As global trade rules are being eroded in other regions, with China and the United States spiraling into a trade war and protectionism tightening its grip in many countries, Africa has the opportunity to create a trade buffer for itself. With all countries united in one giant bargaining unit, it will hold far more sway than before.

“Africa could stride onto the trade negotiation stage as one enormous market. This could lead to a new engine of growth across the continent,” said Ngaire Woods, Dean Blavatnik School of Government at the University of Oxford.

The continent will also be able to learn from the mistakes of other regions and start integration afresh, the speakers noted. Monitoring on a month-to-month basis will be important to see how barriers are being dismantled and where gaps remain.

As a whole, Africa needs to take several steps to boost trade, such as fostering skills for entrepreneurship and providing more access to credit and capital. Business and political leaders will need to think creatively about continental joint ventures to build strong production and manufacturing networks across the continent. But with collaboration, starting 1 July 2020, this giant African market has great potential to be a new engine of growth across the continent.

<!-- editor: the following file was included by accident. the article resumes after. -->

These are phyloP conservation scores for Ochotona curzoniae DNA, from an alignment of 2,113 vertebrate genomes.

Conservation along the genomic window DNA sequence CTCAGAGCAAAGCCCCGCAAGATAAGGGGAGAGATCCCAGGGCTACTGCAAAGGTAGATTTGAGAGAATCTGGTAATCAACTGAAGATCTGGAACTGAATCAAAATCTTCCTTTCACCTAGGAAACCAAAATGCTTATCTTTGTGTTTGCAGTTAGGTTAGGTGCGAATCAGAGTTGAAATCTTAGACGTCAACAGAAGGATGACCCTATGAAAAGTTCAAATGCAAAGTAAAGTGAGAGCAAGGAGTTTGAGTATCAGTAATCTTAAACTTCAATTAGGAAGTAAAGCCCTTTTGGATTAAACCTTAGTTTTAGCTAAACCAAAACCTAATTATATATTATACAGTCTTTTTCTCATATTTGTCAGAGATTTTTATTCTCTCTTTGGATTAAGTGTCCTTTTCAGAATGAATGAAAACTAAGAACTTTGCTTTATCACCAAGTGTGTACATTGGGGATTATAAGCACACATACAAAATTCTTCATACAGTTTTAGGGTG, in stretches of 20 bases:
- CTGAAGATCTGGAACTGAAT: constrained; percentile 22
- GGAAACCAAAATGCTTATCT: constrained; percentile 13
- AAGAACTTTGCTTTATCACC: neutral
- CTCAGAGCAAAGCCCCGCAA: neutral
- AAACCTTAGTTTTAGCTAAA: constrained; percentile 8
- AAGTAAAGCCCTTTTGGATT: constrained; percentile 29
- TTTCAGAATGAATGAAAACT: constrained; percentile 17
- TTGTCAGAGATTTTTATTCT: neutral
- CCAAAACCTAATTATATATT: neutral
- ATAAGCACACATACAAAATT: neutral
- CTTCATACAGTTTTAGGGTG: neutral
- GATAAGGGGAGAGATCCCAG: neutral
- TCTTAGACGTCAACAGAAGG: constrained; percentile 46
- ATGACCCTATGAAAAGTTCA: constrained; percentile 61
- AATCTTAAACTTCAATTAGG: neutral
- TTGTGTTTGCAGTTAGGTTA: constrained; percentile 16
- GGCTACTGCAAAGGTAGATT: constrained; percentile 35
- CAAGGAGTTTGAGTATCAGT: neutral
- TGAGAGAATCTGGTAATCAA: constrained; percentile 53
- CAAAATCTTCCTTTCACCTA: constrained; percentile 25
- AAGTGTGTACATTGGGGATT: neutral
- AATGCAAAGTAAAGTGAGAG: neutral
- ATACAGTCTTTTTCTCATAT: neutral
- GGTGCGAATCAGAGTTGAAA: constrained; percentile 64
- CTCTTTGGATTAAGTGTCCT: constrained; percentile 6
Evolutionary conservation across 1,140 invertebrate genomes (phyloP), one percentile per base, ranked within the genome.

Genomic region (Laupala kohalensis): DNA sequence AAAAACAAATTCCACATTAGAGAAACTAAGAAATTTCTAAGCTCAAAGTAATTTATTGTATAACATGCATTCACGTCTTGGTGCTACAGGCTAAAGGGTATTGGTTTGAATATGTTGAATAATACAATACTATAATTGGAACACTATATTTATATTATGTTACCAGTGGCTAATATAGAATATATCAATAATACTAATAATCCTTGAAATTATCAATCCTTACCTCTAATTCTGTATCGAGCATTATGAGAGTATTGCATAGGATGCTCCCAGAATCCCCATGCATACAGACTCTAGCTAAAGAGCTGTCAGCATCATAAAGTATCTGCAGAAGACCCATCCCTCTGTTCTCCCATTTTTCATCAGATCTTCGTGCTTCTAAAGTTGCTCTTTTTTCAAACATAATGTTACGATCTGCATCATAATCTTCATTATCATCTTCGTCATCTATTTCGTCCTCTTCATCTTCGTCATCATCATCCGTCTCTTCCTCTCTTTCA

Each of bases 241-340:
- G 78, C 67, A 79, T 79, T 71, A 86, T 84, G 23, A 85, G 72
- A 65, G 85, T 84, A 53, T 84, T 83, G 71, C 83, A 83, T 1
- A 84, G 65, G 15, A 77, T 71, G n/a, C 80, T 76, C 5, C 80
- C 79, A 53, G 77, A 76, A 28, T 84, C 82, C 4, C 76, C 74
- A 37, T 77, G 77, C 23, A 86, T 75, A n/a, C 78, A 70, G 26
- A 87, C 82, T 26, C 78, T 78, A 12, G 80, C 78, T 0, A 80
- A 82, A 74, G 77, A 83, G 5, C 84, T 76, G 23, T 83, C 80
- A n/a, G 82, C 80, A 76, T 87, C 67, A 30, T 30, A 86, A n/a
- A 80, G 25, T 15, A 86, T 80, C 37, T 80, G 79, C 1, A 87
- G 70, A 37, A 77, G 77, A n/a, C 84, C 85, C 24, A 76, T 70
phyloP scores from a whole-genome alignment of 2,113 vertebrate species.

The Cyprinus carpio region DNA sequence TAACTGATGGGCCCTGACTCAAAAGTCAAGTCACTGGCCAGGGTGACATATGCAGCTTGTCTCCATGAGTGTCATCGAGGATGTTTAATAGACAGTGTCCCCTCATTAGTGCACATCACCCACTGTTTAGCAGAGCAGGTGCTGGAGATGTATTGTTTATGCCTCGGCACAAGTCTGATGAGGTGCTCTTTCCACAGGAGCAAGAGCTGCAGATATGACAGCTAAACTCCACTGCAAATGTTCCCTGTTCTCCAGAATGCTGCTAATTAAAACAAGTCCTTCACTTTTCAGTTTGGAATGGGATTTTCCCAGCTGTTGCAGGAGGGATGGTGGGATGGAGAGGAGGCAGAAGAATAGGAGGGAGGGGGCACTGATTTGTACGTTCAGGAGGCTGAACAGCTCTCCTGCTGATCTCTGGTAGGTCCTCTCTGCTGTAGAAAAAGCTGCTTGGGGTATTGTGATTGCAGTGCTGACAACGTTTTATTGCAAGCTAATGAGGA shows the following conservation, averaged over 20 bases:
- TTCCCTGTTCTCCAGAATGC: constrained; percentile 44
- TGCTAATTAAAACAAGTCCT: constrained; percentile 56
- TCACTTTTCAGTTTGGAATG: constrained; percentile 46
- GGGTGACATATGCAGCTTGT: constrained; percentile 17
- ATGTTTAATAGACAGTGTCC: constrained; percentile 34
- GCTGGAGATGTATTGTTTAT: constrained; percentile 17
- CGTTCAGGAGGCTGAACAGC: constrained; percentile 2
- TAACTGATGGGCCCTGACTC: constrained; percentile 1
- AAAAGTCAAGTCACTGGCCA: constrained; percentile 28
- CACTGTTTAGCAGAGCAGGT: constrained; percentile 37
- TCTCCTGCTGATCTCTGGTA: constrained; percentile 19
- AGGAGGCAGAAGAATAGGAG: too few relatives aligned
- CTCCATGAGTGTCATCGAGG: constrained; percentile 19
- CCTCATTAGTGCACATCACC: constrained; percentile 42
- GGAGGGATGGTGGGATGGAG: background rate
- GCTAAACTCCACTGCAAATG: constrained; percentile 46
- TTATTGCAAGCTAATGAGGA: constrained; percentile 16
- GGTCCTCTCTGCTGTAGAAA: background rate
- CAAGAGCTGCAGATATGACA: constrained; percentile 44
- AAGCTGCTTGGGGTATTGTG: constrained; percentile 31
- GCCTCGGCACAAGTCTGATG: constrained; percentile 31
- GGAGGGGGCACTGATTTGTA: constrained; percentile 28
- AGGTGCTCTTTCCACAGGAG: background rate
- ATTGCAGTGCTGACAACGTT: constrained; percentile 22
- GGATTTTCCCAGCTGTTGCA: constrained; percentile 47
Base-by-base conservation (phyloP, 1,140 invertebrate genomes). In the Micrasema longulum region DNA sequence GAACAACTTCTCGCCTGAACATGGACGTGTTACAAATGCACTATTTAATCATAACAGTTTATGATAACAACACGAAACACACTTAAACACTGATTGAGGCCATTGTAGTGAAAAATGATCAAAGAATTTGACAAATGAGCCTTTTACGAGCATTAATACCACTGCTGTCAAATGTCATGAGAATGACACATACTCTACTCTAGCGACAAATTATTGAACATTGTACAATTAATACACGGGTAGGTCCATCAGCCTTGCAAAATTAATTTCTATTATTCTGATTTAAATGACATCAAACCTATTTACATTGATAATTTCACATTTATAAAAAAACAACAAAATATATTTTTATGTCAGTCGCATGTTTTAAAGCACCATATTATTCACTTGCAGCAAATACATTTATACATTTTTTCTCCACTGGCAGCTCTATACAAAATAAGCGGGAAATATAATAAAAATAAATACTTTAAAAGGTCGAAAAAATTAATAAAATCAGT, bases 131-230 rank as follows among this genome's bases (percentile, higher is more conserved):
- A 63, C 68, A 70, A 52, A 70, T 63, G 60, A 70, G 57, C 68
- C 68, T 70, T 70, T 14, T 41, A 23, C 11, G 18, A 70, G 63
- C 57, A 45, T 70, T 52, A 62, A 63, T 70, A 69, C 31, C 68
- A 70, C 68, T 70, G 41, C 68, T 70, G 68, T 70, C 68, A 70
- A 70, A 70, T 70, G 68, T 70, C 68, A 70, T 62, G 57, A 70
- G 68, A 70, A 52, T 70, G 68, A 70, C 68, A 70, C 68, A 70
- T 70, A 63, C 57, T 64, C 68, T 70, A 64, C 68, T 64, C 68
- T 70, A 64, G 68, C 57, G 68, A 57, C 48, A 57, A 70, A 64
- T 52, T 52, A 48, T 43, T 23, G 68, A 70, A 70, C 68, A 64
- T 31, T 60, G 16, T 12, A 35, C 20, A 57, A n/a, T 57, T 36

The African Union (AU), the European Union (EU) Commission, and the International Trade Centre (ITC) at an AU summit on 5 December 2020 released the African Trade Observatory,     a new trade intelligence tool that enables firms to easily explore and compare trade opportunities across Africa to mitigate most of the challenges ahead of the start of trading under the new African Continental Free Trade Area. ‘Trade information is vital to the promotion of trade in Africa,’ AU Commissioner for Trade and Industry, H.E. Amb. Albert Muchanga said.

With the AfCFTA set to begin on 1 January 2021, ‘Economic Integration is close to the heart of the European Union and will continue to support the African Union towards its endeavor of the African Common Market,’ European Union Commissioner for International Partnerships H.E. Jutta Uripilainen said.